Importance of Marine VHF Radio for Lifeboat Operations – A Southport Lifeboat Case Study!
You have to admire anyone who gives up their time for the benefit of others...more so, if they put their lives on the line for others. This is the story of thousands of volunteers who give up their time including volunteers at Southport Lifeboat.
was formed following accidents off the North West coast where local residents lost their lives. After incidents in 1987, bereaved relatives started a campaign to bring a lifeboat back to Southport. In December 1988 the first boat since 1925 came on station at Southport.
Run by the Southport Offshore Rescue Trust, Southport Lifeboat provides a search and rescue service along the Merseyside and West Lancashire coastline. Independent of the RNLI, the Trust relies on donations and fundraising to support itself to provide a first class life saving service. Being independent, means that the Trust is responsible for all of its’ own financing and fundraising, it receives no regular Grant Aid towards the running costs of the lifeboat service.
There are around 25 crew who volunteer for the crew and operational side of the charity. A further 15 volunteer in the Charity shop. All the volunteers are unpaid and have jobs including mechanics, farmers, project managers, horticulturists, teachers and students to name a few. The crew commit their time and effort freely; they receive no payment at all.
Being a crewmember does not mean “just callouts and training sessions”, fundraising is also a major part of their duties. The crew regularly organise social events and volunteer to take an active involvement in PR exercises, attending carnivals, and church fetes etc. in order to raise the £60,000 needed to keep the whole service going all year round (including the boats, quads, boathouse, shop and support equipment). This in itself is no mean task.
The station attend a wide variety of call outs from boating incidents such as a tow in or a capsize, to beach related incidents such as medical evacuations, beach searches for missing people and Mud rescues. Kite surfing, sea kayaking and paddle boarding are also popular sports off the Southport coast and these often provide call outs.
With a huge expanse of beach which can be treacherous at times for users, Southport Lifeboat have a unique yet vital search and rescue tool in the form of two quad bikes. The quad bikes are used on over 50% of the callouts and have saved many lives, allowing volunteers to access difficult areas of the beach quickly and safely, whilst carrying important life saving equipment such as first aid kits, mud rescue equipment and stretchers.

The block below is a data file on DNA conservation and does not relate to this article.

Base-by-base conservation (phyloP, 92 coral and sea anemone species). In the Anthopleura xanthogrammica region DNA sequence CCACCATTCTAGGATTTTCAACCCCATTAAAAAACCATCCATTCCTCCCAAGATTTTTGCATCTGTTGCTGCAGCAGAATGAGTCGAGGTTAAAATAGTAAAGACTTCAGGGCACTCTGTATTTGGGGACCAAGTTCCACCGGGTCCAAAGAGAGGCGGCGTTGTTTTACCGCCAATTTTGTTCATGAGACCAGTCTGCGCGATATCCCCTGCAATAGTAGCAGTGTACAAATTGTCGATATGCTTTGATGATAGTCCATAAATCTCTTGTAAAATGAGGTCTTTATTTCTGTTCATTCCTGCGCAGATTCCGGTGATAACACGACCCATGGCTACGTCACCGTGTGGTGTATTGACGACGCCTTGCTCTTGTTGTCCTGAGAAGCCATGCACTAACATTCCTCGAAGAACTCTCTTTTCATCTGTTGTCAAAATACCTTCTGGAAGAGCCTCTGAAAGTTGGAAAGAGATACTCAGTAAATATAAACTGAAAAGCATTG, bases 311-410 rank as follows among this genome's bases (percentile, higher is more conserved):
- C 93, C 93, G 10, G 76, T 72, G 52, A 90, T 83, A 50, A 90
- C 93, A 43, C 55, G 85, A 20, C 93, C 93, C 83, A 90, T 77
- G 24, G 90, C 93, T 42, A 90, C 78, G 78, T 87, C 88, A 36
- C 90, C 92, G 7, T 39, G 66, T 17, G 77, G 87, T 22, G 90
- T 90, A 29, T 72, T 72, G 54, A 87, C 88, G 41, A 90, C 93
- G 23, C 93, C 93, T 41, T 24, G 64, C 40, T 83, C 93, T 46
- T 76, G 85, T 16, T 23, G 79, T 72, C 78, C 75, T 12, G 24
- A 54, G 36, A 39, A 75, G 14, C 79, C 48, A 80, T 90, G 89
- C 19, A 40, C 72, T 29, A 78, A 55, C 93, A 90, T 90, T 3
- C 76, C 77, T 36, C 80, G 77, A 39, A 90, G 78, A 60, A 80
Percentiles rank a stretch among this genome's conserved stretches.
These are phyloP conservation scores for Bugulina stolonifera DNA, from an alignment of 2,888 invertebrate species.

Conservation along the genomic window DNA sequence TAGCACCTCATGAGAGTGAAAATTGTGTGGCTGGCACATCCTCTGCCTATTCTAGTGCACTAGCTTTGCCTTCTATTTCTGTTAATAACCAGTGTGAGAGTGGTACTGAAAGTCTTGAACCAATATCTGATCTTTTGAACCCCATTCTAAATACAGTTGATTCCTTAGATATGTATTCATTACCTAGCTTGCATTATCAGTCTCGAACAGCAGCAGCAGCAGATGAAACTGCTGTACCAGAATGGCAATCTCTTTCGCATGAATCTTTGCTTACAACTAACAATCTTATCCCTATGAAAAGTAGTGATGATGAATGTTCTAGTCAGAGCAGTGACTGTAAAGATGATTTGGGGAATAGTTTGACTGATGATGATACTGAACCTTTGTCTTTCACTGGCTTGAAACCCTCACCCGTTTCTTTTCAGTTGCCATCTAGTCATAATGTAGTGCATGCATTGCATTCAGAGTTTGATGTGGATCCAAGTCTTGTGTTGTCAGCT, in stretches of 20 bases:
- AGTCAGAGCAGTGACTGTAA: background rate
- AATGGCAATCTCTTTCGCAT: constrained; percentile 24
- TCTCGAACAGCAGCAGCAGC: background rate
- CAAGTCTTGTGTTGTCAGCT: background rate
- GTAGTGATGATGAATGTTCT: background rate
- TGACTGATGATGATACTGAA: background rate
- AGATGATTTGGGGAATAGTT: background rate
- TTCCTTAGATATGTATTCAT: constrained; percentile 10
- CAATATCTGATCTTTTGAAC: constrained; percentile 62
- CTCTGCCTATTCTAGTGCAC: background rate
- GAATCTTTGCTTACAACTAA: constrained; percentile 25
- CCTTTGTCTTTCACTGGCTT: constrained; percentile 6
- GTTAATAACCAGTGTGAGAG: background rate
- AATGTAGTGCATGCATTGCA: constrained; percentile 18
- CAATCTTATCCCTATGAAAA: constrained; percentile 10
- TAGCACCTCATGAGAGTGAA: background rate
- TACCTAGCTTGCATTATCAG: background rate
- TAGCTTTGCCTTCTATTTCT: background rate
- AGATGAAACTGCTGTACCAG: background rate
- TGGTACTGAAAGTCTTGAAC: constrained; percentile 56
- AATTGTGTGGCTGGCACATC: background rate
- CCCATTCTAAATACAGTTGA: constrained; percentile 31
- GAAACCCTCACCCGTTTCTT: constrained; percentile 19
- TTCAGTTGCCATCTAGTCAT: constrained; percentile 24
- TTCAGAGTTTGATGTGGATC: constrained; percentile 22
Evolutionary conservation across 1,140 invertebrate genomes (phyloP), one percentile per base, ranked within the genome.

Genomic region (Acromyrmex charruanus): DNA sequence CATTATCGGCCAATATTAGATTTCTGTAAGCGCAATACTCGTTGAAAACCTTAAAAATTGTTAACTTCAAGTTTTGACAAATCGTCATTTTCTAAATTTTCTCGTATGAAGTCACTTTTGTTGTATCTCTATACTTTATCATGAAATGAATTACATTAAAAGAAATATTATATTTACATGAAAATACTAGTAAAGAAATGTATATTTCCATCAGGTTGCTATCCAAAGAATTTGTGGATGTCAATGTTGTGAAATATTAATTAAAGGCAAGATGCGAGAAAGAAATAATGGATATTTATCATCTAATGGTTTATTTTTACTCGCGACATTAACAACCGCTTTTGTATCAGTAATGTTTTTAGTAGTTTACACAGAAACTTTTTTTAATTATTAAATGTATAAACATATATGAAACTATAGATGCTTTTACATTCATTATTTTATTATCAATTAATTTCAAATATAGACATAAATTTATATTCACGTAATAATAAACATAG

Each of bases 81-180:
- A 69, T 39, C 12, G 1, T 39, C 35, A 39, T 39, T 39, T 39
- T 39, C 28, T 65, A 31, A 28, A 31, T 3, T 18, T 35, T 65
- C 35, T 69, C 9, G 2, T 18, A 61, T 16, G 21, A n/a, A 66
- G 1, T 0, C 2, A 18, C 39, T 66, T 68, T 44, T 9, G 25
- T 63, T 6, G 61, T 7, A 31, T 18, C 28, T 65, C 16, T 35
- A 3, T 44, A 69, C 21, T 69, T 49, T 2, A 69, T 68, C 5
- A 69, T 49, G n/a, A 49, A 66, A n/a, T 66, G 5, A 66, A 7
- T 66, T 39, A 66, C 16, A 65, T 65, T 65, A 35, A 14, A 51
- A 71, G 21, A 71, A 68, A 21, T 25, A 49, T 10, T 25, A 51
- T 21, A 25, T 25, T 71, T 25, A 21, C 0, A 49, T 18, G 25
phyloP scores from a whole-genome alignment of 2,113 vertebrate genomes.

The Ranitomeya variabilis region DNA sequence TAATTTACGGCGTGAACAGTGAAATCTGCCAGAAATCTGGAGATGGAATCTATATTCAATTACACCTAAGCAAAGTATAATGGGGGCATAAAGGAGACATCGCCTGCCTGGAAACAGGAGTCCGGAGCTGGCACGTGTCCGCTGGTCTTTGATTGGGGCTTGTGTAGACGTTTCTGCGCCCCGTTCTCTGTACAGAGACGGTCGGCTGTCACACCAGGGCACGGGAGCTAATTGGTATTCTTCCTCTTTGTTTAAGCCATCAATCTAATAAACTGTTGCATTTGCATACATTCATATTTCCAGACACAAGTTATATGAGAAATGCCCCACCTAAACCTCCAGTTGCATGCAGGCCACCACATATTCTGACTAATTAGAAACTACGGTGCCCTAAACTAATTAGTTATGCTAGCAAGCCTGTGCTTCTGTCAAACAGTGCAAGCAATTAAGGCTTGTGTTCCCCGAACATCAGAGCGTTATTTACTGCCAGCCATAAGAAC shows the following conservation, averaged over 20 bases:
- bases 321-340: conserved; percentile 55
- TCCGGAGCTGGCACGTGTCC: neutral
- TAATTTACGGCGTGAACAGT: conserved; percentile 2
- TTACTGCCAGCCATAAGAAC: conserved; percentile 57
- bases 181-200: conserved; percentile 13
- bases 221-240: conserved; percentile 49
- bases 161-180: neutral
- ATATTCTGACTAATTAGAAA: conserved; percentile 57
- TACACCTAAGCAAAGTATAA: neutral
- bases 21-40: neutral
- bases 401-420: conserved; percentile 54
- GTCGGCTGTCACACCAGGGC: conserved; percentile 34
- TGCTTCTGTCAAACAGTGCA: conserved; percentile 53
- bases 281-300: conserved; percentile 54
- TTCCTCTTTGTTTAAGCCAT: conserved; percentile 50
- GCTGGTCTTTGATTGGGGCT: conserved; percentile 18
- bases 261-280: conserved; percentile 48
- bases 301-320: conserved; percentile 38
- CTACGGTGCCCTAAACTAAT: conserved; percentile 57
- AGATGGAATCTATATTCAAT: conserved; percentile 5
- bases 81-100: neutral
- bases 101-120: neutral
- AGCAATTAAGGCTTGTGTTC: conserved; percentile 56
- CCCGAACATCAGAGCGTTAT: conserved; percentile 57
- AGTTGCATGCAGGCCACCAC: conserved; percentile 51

Paul Harrison, member and Duty Launching Authority of Southport Lifeboat said, ‘As a user of this coastline and knowing the dangers of the Ribble Estuary with its miles of exposed sandbanks and fast flooding tides, I know that it’s imperative to have a rapid response rescue service that can cover the estuary quickly. Southport Lifeboat over the years has adapted to cover this area with the use of Honda Foreman 4wd quad bikes.’
Marine VHF radios
are also an important part of the rescue equipment for Southport Lifeboat. Paul said, ‘All of our VHF radios (base units and handhelds) are Icom sets…we even have fixed VHF radios on each of the quads. We find using one manufacturer allows our crew to switch between the two and the layout and usability is similar. It is important that our crew can switch between the boats, the quads, the tractors and the handhelds easily, and we have found in the past that having different makes of GPS on different units can make it difficult for our crew to keep up with them all.’
‘We use Icom specifically because we find their sets straightforward to use, able to stand up to the often harsh conditions they are exposed to and because they easily link into our navigation system on our Lifeboat. Communication is one of the most important things when on a call out. It is essential that our crew get the right message to and from the Coastguard, Casualty and other SAR units when on a call out. We need a radio that is not only easy to use, but also reliable as well.’
For more information about Southport Lifeboat and Southport Offshore Rescue Trust visit their website – www.southport-lifeboat.org.uk
or find them on Facebook (facebook.com/SouthportLifeboat
) or Twitter (@SouthportRescue